Any company that survives for over 100 years is bound to have plenty of ups and downs.
RadioShack is no exception.
Their constantly evolving storyline leaves many justifiably wondering, is RadioShack still in business?
The short answer is, yes. RadioShack lives on today through Unicomer Group, who purchased the company from Retail Ecommerce Ventures in May 2023. There are currently over 300 store locations across 24 countries and Unicomer has announced plans to reboot the RadioShack website by late 2023, offering 500 new products for sale.
While RadioShack’s intellectual property continues to exchange hands, one thing is for certain – following Chapter 11 bankruptcy filings in 2015 and 2017, the iconic electronics brand we once knew that had storefronts covering the United States and much of the world, is dead.
The extent to which Unicomer Group can breathe new life into the company is yet to be seen.
In order to truly understand the scale of the challenge they face, you have to first understand RadioShack’s history and the series of decisions that led the company here in the first place…
RadioShack’s 100 Year Timeline
Company Is Founded
Brothers Theodore and Milton Deutschmann open the first RadioShack store in the heart of Boston, Massachusetts. At this time, the company is primarily a mail-order operation, selling equipment to radio hobbyists.
Tandy Corp. Acquires RadioShack
Over the years the Deutschmann’s manage to successfully grow the company by expanding into the music equipment market and opening a total of nine retail stores. However after a poor decision to sell on credit, the brothers face imminent bankruptcy and are forced to sell RadioShack to leather retailer Charles. D. Tandy‘s “Tandy Corp.”.
RadioShack Reaches Profitability
Tandy quickly reduces the number of stock items from 40,000 to 2,500, starts requiring a 25% down payment (ultimately eliminating credit all together) and selectively outsources manufacturing. Just two years following the acquisition, RadioShack reaches profitability, with sales approaching $20 million.
April 15, 1970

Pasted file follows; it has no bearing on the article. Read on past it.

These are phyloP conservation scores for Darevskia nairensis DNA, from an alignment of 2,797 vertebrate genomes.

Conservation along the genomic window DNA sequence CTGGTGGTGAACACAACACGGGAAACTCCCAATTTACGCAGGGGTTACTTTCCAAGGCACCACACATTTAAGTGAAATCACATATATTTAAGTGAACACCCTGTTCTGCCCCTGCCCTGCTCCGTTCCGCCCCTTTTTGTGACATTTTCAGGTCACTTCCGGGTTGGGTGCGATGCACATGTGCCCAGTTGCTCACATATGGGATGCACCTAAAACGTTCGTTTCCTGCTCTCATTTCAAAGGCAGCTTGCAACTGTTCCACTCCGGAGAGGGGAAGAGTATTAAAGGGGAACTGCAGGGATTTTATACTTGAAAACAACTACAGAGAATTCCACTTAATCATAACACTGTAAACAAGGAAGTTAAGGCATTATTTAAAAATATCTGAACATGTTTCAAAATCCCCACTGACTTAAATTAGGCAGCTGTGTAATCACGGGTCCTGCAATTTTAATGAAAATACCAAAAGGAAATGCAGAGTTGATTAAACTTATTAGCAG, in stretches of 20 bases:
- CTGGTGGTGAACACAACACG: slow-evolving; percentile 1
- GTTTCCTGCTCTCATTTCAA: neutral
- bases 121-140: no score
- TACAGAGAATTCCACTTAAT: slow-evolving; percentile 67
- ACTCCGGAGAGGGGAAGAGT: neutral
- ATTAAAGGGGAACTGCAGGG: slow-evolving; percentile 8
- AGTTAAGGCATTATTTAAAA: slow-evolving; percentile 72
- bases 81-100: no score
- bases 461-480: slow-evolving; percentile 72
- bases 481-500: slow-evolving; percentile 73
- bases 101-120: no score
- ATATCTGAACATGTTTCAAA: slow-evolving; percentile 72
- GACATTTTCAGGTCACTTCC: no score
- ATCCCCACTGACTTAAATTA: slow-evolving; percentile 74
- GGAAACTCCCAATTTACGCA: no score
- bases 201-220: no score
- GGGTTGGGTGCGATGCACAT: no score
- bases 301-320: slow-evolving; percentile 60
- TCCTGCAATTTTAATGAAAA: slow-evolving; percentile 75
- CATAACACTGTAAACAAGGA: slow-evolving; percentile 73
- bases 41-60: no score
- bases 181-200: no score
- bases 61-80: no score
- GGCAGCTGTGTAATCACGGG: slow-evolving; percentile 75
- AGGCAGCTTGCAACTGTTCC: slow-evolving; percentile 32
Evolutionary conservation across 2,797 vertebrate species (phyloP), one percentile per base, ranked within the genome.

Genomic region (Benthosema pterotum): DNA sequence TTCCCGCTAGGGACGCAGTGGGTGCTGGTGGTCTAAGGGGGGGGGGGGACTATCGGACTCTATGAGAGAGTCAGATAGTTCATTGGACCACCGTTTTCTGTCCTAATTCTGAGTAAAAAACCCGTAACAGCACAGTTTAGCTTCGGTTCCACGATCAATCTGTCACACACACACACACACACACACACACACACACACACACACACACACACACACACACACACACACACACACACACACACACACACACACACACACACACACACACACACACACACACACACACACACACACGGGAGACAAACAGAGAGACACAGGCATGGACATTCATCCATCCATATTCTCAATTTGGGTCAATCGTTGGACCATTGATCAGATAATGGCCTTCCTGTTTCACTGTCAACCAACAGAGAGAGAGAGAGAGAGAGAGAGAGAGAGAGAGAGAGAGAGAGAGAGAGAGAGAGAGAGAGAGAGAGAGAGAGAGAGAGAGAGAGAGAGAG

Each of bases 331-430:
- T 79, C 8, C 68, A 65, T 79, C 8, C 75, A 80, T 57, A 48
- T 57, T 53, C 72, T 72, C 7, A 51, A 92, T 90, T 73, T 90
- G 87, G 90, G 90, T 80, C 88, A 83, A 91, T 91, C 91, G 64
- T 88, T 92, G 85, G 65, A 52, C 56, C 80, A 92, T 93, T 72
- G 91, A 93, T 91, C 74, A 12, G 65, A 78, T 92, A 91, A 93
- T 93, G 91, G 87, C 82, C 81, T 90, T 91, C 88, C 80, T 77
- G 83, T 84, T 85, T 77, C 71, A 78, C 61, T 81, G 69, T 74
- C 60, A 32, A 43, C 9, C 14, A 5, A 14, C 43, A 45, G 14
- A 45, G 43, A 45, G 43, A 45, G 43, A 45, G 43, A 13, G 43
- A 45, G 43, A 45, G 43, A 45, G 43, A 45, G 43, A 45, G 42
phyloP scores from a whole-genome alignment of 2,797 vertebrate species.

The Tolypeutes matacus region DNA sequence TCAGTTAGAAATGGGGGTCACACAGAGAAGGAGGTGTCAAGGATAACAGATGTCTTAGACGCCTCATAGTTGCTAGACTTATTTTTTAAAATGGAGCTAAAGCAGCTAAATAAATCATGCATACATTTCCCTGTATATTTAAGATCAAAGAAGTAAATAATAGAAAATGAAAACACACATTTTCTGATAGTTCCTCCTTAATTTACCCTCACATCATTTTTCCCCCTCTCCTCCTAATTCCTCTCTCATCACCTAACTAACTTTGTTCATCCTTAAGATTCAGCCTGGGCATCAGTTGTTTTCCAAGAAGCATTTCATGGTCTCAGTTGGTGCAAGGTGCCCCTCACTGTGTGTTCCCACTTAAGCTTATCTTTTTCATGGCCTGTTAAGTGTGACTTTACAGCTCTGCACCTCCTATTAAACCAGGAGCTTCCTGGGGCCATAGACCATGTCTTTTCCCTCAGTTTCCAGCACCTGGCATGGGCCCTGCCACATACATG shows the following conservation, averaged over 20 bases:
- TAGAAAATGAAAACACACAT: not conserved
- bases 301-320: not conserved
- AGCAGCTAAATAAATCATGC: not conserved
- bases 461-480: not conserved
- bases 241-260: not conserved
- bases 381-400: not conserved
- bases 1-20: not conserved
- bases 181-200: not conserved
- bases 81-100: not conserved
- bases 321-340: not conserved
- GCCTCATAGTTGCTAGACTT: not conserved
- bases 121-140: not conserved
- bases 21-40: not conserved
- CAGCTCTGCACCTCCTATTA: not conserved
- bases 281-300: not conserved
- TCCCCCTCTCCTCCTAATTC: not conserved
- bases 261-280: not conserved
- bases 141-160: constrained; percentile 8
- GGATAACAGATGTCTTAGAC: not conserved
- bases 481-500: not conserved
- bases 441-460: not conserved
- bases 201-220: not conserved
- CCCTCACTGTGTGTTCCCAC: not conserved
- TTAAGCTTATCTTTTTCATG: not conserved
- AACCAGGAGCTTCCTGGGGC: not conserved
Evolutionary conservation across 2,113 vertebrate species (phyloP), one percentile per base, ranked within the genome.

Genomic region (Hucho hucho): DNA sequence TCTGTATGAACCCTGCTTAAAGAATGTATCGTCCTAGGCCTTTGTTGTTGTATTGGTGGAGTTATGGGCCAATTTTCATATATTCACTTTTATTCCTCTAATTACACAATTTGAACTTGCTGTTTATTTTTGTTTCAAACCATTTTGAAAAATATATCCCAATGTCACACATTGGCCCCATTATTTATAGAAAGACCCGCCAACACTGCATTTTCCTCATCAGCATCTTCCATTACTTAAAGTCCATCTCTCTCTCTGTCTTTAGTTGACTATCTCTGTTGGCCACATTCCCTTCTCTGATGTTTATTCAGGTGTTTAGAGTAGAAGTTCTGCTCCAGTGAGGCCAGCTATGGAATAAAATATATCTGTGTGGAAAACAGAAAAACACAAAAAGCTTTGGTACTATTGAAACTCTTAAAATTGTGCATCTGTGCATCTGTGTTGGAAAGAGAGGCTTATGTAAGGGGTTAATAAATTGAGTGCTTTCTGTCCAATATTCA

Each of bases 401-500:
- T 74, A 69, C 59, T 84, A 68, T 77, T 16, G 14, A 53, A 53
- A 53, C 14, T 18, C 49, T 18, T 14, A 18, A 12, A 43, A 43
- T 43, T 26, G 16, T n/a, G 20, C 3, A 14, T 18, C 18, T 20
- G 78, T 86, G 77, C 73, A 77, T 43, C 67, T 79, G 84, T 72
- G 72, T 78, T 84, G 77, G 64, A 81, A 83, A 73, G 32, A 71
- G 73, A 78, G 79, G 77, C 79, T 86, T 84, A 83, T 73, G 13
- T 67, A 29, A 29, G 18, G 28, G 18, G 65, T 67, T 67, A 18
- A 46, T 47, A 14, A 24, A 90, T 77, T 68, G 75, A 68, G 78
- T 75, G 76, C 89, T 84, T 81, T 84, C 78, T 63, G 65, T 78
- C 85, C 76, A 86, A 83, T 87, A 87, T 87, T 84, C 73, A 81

January 28, 1972
RadioShack Surpasses 2,650 Stores
Twelve years following Tandy’s acquisition of the company, RadioShack amasses 2,651 store locations.
August 3, 1977
November 4, 1978
Charles Tandy Dies
At the age of 60, Charles Tandy unexpectedly passes away from a heart attack. Philip North, a lifelong friend of Tandy and acting company director takes over as interim president and CEO of Tandy Corp.
Tandy Corp. Opens First Incredible Universe Store
Boasting sales floors around 185,000 square feet, the Incredible Universe stores typically stocked around 85,000 consumer electronics. Eventually they would expand to 17 total store locations, of which only 6 would ever turn a profit.
Sale of Computer Business, Circuit Board Business and Cellphone Manufacturing Business
January 3, 1995
VideoConcepts Shuts Down
Reduced margins on televisions and computers turn the 213 VideoConcept stores unprofitable. Tandy Corp. closes all VideoConcepts locations, as well as 20 McDuff Supercenters and turn their focus to the 6,600 Radio Shack stores, 69 Computer City Supercenters and 9 Incredible Universe stores.
December 31, 1996
Tandy Corp. Announces Plan to Close Incredible Universe
The majority of the 17 Incredible Universe stores prove to be unprofitable and at the end of 1996, Tandy Corp. announces their plan to close all locations.
June 22, 1998
Leonard Roberts Takes Over as CEO & Website Launch
Leonard Roberts, ex-CEO of Shoney’s and Arby’s, takes over from Roach as CEO of RadioShack. That same year in 1999, RadioShack launches its website, www.RadioShack.com.
July 22, 2009
Jim Gooch Is Named CEO
Following Julian Day’s retirement and failed attempt to turn things around, former president Jim Gooch is named CEO. Gooch would be asked to step down just 16 months later. RadioShack would go on to have a revolving door at the CEO position over the coming years.
February 5, 2015
RadioShack Files for Chapter 11 Bankruptcy Protection
Following 11 consecutive unprofitable quarters, the company files a Chapter 11 petition. In the end, General Wireless purchases 1,723 locations and Sprint debuts their store within a store concept in about 1,435 of these surviving storefronts. As a result, the company is desisted from the NYSE, but the RadioShack brand lives to fight another day under new ownership.
March 8, 2017
Radioshack Files for Chapter 11 Bankruptcy Protection a Second Time
Just over two years following the General Wireless’ takeover, the company files for bankruptcy a second time. RadioShack survives complete liquidation yet again, and Kensington Capital Holdings assumes ownership following a $15 million bid. A total of 1000 stores are closed by the end of May 2017, leaving just 70 company-owned stores remaining.
November 19, 2020
Retail Ecommerce Ventures (REV) Acquires RadioShack
REV co-founders Alex Mehr and Tai Lopez take on the RadioShack brand. In addition to an established website, there are also about 500 independent legacy stores that license the RadioShack name and sell branded products at the time of the sale.
Unicomer Group Acquires RadioShack Rights From REV